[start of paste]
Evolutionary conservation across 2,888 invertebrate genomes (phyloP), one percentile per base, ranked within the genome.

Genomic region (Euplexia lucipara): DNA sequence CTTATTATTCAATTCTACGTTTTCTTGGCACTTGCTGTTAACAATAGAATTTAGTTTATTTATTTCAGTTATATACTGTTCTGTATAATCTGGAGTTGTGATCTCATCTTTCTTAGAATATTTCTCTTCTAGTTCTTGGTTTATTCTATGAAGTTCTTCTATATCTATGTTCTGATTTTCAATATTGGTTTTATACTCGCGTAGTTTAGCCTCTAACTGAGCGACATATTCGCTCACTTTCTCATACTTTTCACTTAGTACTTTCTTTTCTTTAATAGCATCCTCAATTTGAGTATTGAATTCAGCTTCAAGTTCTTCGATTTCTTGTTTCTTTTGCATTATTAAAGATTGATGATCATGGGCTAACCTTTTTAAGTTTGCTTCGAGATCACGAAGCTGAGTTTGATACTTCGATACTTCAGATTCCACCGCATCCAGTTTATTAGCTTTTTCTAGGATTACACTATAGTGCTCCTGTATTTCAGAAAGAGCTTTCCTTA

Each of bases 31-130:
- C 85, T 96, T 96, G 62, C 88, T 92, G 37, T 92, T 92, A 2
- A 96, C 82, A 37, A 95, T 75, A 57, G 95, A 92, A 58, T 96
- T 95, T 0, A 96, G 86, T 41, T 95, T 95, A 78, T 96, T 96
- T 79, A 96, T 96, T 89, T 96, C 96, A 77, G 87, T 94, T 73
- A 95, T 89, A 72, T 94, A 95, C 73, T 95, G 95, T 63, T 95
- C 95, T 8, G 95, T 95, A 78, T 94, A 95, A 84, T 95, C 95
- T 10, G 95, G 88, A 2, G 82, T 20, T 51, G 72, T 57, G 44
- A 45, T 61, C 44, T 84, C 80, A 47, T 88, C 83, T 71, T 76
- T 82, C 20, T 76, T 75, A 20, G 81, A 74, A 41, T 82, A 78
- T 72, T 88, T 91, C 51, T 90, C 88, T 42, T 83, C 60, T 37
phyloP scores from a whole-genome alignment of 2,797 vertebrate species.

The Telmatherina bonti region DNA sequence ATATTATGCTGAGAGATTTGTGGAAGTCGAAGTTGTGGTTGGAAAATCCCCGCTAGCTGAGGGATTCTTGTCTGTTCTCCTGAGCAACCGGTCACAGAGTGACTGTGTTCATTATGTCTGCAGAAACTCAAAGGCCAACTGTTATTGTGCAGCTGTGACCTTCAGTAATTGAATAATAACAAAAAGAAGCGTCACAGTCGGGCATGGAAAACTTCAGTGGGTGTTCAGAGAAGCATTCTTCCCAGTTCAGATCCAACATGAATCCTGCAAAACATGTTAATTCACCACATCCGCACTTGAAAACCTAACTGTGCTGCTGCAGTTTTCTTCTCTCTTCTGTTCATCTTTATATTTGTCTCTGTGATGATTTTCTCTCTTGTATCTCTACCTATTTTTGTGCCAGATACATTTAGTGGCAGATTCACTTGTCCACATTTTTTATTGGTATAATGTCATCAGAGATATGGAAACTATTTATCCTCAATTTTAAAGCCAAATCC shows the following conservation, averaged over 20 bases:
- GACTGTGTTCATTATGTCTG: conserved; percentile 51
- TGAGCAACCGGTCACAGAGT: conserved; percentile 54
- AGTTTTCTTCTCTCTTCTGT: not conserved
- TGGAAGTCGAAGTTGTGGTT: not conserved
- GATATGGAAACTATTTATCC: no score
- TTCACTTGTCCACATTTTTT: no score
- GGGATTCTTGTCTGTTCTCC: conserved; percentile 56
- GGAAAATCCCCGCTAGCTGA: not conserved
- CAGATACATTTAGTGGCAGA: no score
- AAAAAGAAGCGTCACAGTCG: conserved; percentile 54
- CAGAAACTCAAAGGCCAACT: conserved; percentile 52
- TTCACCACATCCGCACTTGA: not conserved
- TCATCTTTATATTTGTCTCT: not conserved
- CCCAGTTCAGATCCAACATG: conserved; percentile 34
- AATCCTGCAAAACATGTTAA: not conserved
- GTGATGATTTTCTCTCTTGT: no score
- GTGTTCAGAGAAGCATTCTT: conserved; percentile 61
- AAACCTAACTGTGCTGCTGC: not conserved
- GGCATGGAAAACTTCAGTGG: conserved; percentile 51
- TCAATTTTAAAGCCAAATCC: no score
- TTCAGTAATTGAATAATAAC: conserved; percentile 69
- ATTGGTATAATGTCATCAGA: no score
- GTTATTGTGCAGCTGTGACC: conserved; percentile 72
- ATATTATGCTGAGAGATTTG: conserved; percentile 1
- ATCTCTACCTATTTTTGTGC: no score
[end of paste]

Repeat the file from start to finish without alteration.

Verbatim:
Evolutionary conservation across 2,888 invertebrate genomes (phyloP), one percentile per base, ranked within the genome.

Genomic region (Euplexia lucipara): DNA sequence CTTATTATTCAATTCTACGTTTTCTTGGCACTTGCTGTTAACAATAGAATTTAGTTTATTTATTTCAGTTATATACTGTTCTGTATAATCTGGAGTTGTGATCTCATCTTTCTTAGAATATTTCTCTTCTAGTTCTTGGTTTATTCTATGAAGTTCTTCTATATCTATGTTCTGATTTTCAATATTGGTTTTATACTCGCGTAGTTTAGCCTCTAACTGAGCGACATATTCGCTCACTTTCTCATACTTTTCACTTAGTACTTTCTTTTCTTTAATAGCATCCTCAATTTGAGTATTGAATTCAGCTTCAAGTTCTTCGATTTCTTGTTTCTTTTGCATTATTAAAGATTGATGATCATGGGCTAACCTTTTTAAGTTTGCTTCGAGATCACGAAGCTGAGTTTGATACTTCGATACTTCAGATTCCACCGCATCCAGTTTATTAGCTTTTTCTAGGATTACACTATAGTGCTCCTGTATTTCAGAAAGAGCTTTCCTTA

Each of bases 31-130:
- C 85, T 96, T 96, G 62, C 88, T 92, G 37, T 92, T 92, A 2
- A 96, C 82, A 37, A 95, T 75, A 57, G 95, A 92, A 58, T 96
- T 95, T 0, A 96, G 86, T 41, T 95, T 95, A 78, T 96, T 96
- T 79, A 96, T 96, T 89, T 96, C 96, A 77, G 87, T 94, T 73
- A 95, T 89, A 72, T 94, A 95, C 73, T 95, G 95, T 63, T 95
- C 95, T 8, G 95, T 95, A 78, T 94, A 95, A 84, T 95, C 95
- T 10, G 95, G 88, A 2, G 82, T 20, T 51, G 72, T 57, G 44
- A 45, T 61, C 44, T 84, C 80, A 47, T 88, C 83, T 71, T 76
- T 82, C 20, T 76, T 75, A 20, G 81, A 74, A 41, T 82, A 78
- T 72, T 88, T 91, C 51, T 90, C 88, T 42, T 83, C 60, T 37
phyloP scores from a whole-genome alignment of 2,797 vertebrate species.

The Telmatherina bonti region DNA sequence ATATTATGCTGAGAGATTTGTGGAAGTCGAAGTTGTGGTTGGAAAATCCCCGCTAGCTGAGGGATTCTTGTCTGTTCTCCTGAGCAACCGGTCACAGAGTGACTGTGTTCATTATGTCTGCAGAAACTCAAAGGCCAACTGTTATTGTGCAGCTGTGACCTTCAGTAATTGAATAATAACAAAAAGAAGCGTCACAGTCGGGCATGGAAAACTTCAGTGGGTGTTCAGAGAAGCATTCTTCCCAGTTCAGATCCAACATGAATCCTGCAAAACATGTTAATTCACCACATCCGCACTTGAAAACCTAACTGTGCTGCTGCAGTTTTCTTCTCTCTTCTGTTCATCTTTATATTTGTCTCTGTGATGATTTTCTCTCTTGTATCTCTACCTATTTTTGTGCCAGATACATTTAGTGGCAGATTCACTTGTCCACATTTTTTATTGGTATAATGTCATCAGAGATATGGAAACTATTTATCCTCAATTTTAAAGCCAAATCC shows the following conservation, averaged over 20 bases:
- GACTGTGTTCATTATGTCTG: conserved; percentile 51
- TGAGCAACCGGTCACAGAGT: conserved; percentile 54
- AGTTTTCTTCTCTCTTCTGT: not conserved
- TGGAAGTCGAAGTTGTGGTT: not conserved
- GATATGGAAACTATTTATCC: no score
- TTCACTTGTCCACATTTTTT: no score
- GGGATTCTTGTCTGTTCTCC: conserved; percentile 56
- GGAAAATCCCCGCTAGCTGA: not conserved
- CAGATACATTTAGTGGCAGA: no score
- AAAAAGAAGCGTCACAGTCG: conserved; percentile 54
- CAGAAACTCAAAGGCCAACT: conserved; percentile 52
- TTCACCACATCCGCACTTGA: not conserved
- TCATCTTTATATTTGTCTCT: not conserved
- CCCAGTTCAGATCCAACATG: conserved; percentile 34
- AATCCTGCAAAACATGTTAA: not conserved
- GTGATGATTTTCTCTCTTGT: no score
- GTGTTCAGAGAAGCATTCTT: conserved; percentile 61
- AAACCTAACTGTGCTGCTGC: not conserved
- GGCATGGAAAACTTCAGTGG: conserved; percentile 51
- TCAATTTTAAAGCCAAATCC: no score
- TTCAGTAATTGAATAATAAC: conserved; percentile 69
- ATTGGTATAATGTCATCAGA: no score
- GTTATTGTGCAGCTGTGACC: conserved; percentile 72
- ATATTATGCTGAGAGATTTG: conserved; percentile 1
- ATCTCTACCTATTTTTGTGC: no score